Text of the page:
What Happens When.................?


We naturally think of escaping a wildfire from a human perspective.  Animals use senses of sight, smell, and hearing that are often more perceptive than we can imagine.  Different species choose to fly away from fire, or run away, waddle away, swim away, slither away or hop away. Some will bury themselves in the dirt until the flames pass. Only one species expects fire to listen up and meet our demands . . .   humans.

Before it comes to a race to safety, animals in the wild are almost always aware of a fire growing nearby, because their ancestors were used to more frequent fires.  Even in calm winds, small flames give many signals to wildlife, including sounds and smells.  Escape from a wildfire is easy for most animals that can travel.  The percentage of large animals such as deer and bear that die from wildfires is so low that scientists have a difficult time measuring their numbers.   Unburned areas continue to provide their food until fire spots green up after rain.

When about 700,000 acres burned in the Park in 1988, only about 300 larger animals perished, or about one in two thousand acres.  Most large animals move temporarily and successfully.  The most vulnerable animals are very young, old or injured animals, as well as species which nest near the surface of the ground, and may lose that habitat.  In Yellowstone, chipmunks, for example, den on top of the soil.  Lots of their habitat remains, though, in unburned patches within a fire.

What is clear to scientists is that many animal and plant species depend upon fire for their survival.   Some important insects find freshly burned trees irresistible for laying their eggs in.  Yellowstone insects and the birds and animals that eat bugs will thrive in the variety of fire effects in their habitats.

So do animals need our help escaping from wildfires? Not at all.  It is up to all of us, though, to take care of our precious public lands, and the amazing creatures that live there.      


Rain itself will not put out a wildfire.  In Yellowstone, even an inch of rain cannot prevent smoke and then flames a week later.  Almost every fire requires “boots on the ground” workers who grunt and sweat to mix water into hot embers and burning roots under old stumps.  Summer rain is often very local, pouring on one hill while entirely missing the next ridge.  Rain or morning dew often wets only the surface, where dust returns after noon.

Likewise, aircraft do not extinguish or contain any fire without the assistance of firefighters.  Water and fire retardant only take some of the heat away from an intensely burning section of a wildfire, so that firefighters can more safely enter the area to work on the ground. 

Wildfires are similar to campfires.  Pouring a bucketful onto a campfire does not extinguish it: water runs sideways across the ground and hot cinders lurk untouched.  Firefighters do not have confidence that hot areas have cooled until they “cold trail.” They put the backs of their ungloved hands near embers and burnt material that they have mixed with soil or water to assure that no heat remains.

Firefighters base some of their plans and tactics on the forecast likelihood of snow or long, slow cold rains.  Long-term precipitation or widespread snow is called a “season-ending event,” when firefighters may finally have confidence that the fire will not return.  In Yellowstone, that season-ender may come in August or as late as October.  Most years that precipitation arrives in mid-September.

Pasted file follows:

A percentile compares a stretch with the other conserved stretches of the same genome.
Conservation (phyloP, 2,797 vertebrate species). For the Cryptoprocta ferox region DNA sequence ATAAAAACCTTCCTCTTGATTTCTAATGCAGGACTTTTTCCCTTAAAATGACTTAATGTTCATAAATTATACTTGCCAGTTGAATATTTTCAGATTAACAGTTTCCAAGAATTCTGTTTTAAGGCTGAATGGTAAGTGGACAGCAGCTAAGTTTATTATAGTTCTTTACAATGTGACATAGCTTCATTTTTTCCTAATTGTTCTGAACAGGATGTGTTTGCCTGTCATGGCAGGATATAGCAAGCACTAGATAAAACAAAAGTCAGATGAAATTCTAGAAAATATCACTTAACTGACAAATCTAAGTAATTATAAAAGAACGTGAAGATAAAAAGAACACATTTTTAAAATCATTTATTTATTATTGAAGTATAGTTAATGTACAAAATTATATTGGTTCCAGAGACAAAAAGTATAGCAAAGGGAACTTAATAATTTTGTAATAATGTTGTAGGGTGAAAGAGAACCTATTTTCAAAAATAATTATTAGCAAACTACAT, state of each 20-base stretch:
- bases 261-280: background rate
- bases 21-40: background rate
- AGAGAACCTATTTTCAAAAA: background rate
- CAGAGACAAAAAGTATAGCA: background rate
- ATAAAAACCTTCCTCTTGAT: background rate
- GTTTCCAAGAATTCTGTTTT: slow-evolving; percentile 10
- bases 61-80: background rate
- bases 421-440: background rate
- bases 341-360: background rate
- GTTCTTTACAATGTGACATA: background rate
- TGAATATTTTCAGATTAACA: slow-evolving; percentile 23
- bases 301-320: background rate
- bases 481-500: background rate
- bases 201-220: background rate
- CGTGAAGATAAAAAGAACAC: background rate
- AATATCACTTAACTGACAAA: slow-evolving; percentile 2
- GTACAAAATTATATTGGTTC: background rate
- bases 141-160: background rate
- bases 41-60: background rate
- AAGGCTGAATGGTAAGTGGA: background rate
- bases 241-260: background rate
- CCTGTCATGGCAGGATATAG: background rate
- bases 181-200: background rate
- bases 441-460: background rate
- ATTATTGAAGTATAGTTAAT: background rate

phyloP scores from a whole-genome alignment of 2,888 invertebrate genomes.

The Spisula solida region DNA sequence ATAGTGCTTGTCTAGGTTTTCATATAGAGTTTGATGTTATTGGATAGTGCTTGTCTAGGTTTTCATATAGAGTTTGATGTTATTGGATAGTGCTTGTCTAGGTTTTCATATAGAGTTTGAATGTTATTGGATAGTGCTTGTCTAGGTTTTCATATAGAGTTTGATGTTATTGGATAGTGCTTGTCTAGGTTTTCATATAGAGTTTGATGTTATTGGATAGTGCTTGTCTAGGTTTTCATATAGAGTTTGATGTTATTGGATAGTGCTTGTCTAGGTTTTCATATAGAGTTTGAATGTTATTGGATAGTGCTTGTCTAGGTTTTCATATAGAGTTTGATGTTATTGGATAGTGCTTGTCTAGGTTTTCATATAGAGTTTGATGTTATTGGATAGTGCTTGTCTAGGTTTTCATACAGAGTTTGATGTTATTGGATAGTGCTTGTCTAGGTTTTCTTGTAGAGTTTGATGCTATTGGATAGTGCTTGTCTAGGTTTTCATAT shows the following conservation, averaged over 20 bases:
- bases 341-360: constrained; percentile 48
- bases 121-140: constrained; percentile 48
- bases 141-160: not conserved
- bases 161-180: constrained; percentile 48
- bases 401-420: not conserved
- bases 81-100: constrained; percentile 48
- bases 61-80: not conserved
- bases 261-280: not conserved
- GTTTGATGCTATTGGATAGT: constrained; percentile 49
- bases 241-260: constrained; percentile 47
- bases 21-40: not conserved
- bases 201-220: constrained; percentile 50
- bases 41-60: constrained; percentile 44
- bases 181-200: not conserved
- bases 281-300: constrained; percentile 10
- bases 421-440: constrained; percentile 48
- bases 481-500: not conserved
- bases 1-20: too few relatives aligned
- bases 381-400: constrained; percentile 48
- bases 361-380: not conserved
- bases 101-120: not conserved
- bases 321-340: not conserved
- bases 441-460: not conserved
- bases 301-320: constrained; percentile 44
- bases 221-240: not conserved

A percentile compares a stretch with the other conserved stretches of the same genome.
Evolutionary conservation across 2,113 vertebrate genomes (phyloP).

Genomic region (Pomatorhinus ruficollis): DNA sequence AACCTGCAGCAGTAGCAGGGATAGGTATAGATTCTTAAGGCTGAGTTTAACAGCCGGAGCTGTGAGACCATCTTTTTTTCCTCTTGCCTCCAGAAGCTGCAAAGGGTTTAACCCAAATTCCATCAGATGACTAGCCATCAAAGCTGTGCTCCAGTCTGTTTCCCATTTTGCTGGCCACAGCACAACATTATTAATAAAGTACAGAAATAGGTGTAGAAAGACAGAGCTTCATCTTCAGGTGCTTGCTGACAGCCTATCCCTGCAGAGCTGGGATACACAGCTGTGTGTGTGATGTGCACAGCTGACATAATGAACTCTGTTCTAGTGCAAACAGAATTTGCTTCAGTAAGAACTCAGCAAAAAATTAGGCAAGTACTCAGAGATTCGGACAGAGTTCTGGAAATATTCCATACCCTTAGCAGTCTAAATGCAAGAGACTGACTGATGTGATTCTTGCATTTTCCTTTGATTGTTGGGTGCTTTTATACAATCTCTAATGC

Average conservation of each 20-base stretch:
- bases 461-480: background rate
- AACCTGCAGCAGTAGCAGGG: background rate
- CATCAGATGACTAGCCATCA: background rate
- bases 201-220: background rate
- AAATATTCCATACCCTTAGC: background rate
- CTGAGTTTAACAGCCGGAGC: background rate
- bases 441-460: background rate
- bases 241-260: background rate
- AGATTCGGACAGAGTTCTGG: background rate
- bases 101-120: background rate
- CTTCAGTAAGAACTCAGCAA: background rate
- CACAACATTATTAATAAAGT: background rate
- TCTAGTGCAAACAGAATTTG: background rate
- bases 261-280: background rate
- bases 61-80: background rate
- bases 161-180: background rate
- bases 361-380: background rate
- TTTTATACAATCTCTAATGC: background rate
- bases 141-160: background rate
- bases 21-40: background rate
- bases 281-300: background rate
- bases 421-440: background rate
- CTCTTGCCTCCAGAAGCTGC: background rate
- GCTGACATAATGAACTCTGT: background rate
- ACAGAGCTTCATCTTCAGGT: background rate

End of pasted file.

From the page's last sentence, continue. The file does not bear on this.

We bring sufficient forces to each fire to “do what needs to be done,” to accomplish the goals of land managers, called management objectives, for that fire.

When the scope of fires taxes the local employees, the Park brings in a team, a skilled veteran group of wildfire professionals to manage the fire.  The team helps to assemble, guide and support the forces necessary to protect developed areas such as buildings or power lines.  When historic buildings may be threatened, firefighters may create defensible “indirect” lines, which are closer to developed areas than to the fire itself. They might need to use fire themselves along their lines to burn out, to stop the larger fire from reaching prized parts of the Park.

Once they’ve planned and prepared for the potential growth of a fire, and actively defended threatened areas, a team leaves an incident.  They hand responsibility for protecting the neighborhood back to the agency that invited them.  Thus the National Park Service continues to keep tabs on the fires and any new fires that start before the snow flies.  If several days of hot, windy weather return and predict increased fire activity, managers again bring in additional firefighters to be prepared to respond.


Coming into the Park from Cody in the east, travelers crest Sylvan Pass, then descend into valleys full of standing black toothpicks with little 3-foot tall seedlings underneath.  These 10-year-old lodgepole pine offspring were born in the 2003 East Fire.

Through the south and west entrances, roads wind through forests of young lodgepoles whose parents were lost in the epic wildfires of 1988.  These 25-year-old teenaged trees are about 15 feet tall, and stand in dense thickets of rich green.

Firefighters are careful to use MIST, or “minimum impact suppression tactics,” working in Yellowstone.  They do not build fireline at all unless they are protecting developed areas.  When they do complete work that changes the landscape, such as widening a powerline corridor or clearing a fuel break by removing vegetation, they later rehabilitate that work by trying to lessen the impact of their work on the land.  Firefighters return to fluff up compacted soil.  However, they do not plant new trees.  Even in areas that burned unusually severely, nature takes care of that.

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